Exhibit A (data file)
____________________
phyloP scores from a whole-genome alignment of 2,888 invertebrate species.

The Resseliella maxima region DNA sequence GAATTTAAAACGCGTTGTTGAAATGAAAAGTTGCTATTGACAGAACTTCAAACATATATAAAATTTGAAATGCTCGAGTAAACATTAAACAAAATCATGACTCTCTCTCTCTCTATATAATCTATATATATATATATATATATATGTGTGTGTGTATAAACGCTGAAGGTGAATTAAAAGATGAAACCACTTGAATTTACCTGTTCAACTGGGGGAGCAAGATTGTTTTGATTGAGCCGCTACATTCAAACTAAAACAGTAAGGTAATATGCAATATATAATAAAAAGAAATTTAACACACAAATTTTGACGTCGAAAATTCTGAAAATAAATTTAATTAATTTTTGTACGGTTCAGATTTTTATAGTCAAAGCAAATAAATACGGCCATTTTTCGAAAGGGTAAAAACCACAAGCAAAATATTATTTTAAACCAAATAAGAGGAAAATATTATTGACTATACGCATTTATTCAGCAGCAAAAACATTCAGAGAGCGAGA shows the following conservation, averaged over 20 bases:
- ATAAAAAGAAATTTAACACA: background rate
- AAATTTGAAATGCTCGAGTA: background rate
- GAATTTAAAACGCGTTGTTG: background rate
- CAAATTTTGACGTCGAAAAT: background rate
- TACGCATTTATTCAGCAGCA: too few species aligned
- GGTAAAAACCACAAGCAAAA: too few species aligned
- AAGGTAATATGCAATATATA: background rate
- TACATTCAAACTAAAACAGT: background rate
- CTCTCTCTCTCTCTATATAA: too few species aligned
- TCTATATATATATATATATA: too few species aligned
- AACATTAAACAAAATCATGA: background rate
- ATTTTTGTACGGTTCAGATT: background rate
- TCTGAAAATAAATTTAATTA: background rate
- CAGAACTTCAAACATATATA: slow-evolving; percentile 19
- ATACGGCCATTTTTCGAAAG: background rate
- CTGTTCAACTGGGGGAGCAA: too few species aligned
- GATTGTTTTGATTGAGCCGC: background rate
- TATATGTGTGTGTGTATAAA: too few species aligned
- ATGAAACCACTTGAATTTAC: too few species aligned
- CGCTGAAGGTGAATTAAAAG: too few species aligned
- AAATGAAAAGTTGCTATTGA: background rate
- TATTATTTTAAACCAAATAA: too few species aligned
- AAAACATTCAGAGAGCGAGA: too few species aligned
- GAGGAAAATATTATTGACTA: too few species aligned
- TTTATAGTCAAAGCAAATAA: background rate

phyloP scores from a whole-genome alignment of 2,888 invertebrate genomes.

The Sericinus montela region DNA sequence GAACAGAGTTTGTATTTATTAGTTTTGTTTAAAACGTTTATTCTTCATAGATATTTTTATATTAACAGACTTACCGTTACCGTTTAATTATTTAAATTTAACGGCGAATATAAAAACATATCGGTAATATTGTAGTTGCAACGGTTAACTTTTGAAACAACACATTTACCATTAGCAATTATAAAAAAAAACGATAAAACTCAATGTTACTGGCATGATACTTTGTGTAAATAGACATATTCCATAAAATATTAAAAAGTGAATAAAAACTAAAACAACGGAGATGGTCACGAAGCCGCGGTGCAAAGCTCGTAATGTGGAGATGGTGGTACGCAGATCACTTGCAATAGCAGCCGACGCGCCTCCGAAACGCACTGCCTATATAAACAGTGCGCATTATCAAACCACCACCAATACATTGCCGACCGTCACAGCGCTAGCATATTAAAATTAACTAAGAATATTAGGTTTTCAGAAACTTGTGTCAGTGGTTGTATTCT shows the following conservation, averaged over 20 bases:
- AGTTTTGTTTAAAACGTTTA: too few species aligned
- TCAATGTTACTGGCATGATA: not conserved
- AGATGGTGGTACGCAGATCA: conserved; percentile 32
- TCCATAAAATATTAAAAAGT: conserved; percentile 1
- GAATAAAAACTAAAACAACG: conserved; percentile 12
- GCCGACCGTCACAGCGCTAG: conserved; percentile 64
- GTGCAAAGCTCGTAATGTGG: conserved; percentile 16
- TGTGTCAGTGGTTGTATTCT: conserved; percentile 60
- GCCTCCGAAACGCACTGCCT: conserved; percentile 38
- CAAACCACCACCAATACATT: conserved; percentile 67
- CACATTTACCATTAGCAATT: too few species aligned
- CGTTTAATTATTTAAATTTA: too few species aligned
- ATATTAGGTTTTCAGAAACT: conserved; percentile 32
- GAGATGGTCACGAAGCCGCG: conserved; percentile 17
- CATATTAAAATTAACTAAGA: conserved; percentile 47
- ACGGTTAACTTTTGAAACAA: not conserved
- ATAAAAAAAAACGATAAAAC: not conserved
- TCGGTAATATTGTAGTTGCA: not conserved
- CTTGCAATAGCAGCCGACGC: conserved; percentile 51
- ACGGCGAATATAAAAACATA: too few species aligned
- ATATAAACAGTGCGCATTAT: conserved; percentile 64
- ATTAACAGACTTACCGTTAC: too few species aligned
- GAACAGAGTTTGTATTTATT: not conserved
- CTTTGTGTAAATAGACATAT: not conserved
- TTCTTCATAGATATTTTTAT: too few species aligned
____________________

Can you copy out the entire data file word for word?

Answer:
phyloP scores from a whole-genome alignment of 2,888 invertebrate species.

The Resseliella maxima region DNA sequence GAATTTAAAACGCGTTGTTGAAATGAAAAGTTGCTATTGACAGAACTTCAAACATATATAAAATTTGAAATGCTCGAGTAAACATTAAACAAAATCATGACTCTCTCTCTCTCTATATAATCTATATATATATATATATATATATGTGTGTGTGTATAAACGCTGAAGGTGAATTAAAAGATGAAACCACTTGAATTTACCTGTTCAACTGGGGGAGCAAGATTGTTTTGATTGAGCCGCTACATTCAAACTAAAACAGTAAGGTAATATGCAATATATAATAAAAAGAAATTTAACACACAAATTTTGACGTCGAAAATTCTGAAAATAAATTTAATTAATTTTTGTACGGTTCAGATTTTTATAGTCAAAGCAAATAAATACGGCCATTTTTCGAAAGGGTAAAAACCACAAGCAAAATATTATTTTAAACCAAATAAGAGGAAAATATTATTGACTATACGCATTTATTCAGCAGCAAAAACATTCAGAGAGCGAGA shows the following conservation, averaged over 20 bases:
- ATAAAAAGAAATTTAACACA: background rate
- AAATTTGAAATGCTCGAGTA: background rate
- GAATTTAAAACGCGTTGTTG: background rate
- CAAATTTTGACGTCGAAAAT: background rate
- TACGCATTTATTCAGCAGCA: too few species aligned
- GGTAAAAACCACAAGCAAAA: too few species aligned
- AAGGTAATATGCAATATATA: background rate
- TACATTCAAACTAAAACAGT: background rate
- CTCTCTCTCTCTCTATATAA: too few species aligned
- TCTATATATATATATATATA: too few species aligned
- AACATTAAACAAAATCATGA: background rate
- ATTTTTGTACGGTTCAGATT: background rate
- TCTGAAAATAAATTTAATTA: background rate
- CAGAACTTCAAACATATATA: slow-evolving; percentile 19
- ATACGGCCATTTTTCGAAAG: background rate
- CTGTTCAACTGGGGGAGCAA: too few species aligned
- GATTGTTTTGATTGAGCCGC: background rate
- TATATGTGTGTGTGTATAAA: too few species aligned
- ATGAAACCACTTGAATTTAC: too few species aligned
- CGCTGAAGGTGAATTAAAAG: too few species aligned
- AAATGAAAAGTTGCTATTGA: background rate
- TATTATTTTAAACCAAATAA: too few species aligned
- AAAACATTCAGAGAGCGAGA: too few species aligned
- GAGGAAAATATTATTGACTA: too few species aligned
- TTTATAGTCAAAGCAAATAA: background rate

phyloP scores from a whole-genome alignment of 2,888 invertebrate genomes.

The Sericinus montela region DNA sequence GAACAGAGTTTGTATTTATTAGTTTTGTTTAAAACGTTTATTCTTCATAGATATTTTTATATTAACAGACTTACCGTTACCGTTTAATTATTTAAATTTAACGGCGAATATAAAAACATATCGGTAATATTGTAGTTGCAACGGTTAACTTTTGAAACAACACATTTACCATTAGCAATTATAAAAAAAAACGATAAAACTCAATGTTACTGGCATGATACTTTGTGTAAATAGACATATTCCATAAAATATTAAAAAGTGAATAAAAACTAAAACAACGGAGATGGTCACGAAGCCGCGGTGCAAAGCTCGTAATGTGGAGATGGTGGTACGCAGATCACTTGCAATAGCAGCCGACGCGCCTCCGAAACGCACTGCCTATATAAACAGTGCGCATTATCAAACCACCACCAATACATTGCCGACCGTCACAGCGCTAGCATATTAAAATTAACTAAGAATATTAGGTTTTCAGAAACTTGTGTCAGTGGTTGTATTCT shows the following conservation, averaged over 20 bases:
- AGTTTTGTTTAAAACGTTTA: too few species aligned
- TCAATGTTACTGGCATGATA: not conserved
- AGATGGTGGTACGCAGATCA: conserved; percentile 32
- TCCATAAAATATTAAAAAGT: conserved; percentile 1
- GAATAAAAACTAAAACAACG: conserved; percentile 12
- GCCGACCGTCACAGCGCTAG: conserved; percentile 64
- GTGCAAAGCTCGTAATGTGG: conserved; percentile 16
- TGTGTCAGTGGTTGTATTCT: conserved; percentile 60
- GCCTCCGAAACGCACTGCCT: conserved; percentile 38
- CAAACCACCACCAATACATT: conserved; percentile 67
- CACATTTACCATTAGCAATT: too few species aligned
- CGTTTAATTATTTAAATTTA: too few species aligned
- ATATTAGGTTTTCAGAAACT: conserved; percentile 32
- GAGATGGTCACGAAGCCGCG: conserved; percentile 17
- CATATTAAAATTAACTAAGA: conserved; percentile 47
- ACGGTTAACTTTTGAAACAA: not conserved
- ATAAAAAAAAACGATAAAAC: not conserved
- TCGGTAATATTGTAGTTGCA: not conserved
- CTTGCAATAGCAGCCGACGC: conserved; percentile 51
- ACGGCGAATATAAAAACATA: too few species aligned
- ATATAAACAGTGCGCATTAT: conserved; percentile 64
- ATTAACAGACTTACCGTTAC: too few species aligned
- GAACAGAGTTTGTATTTATT: not conserved
- CTTTGTGTAAATAGACATAT: not conserved
- TTCTTCATAGATATTTTTAT: too few species aligned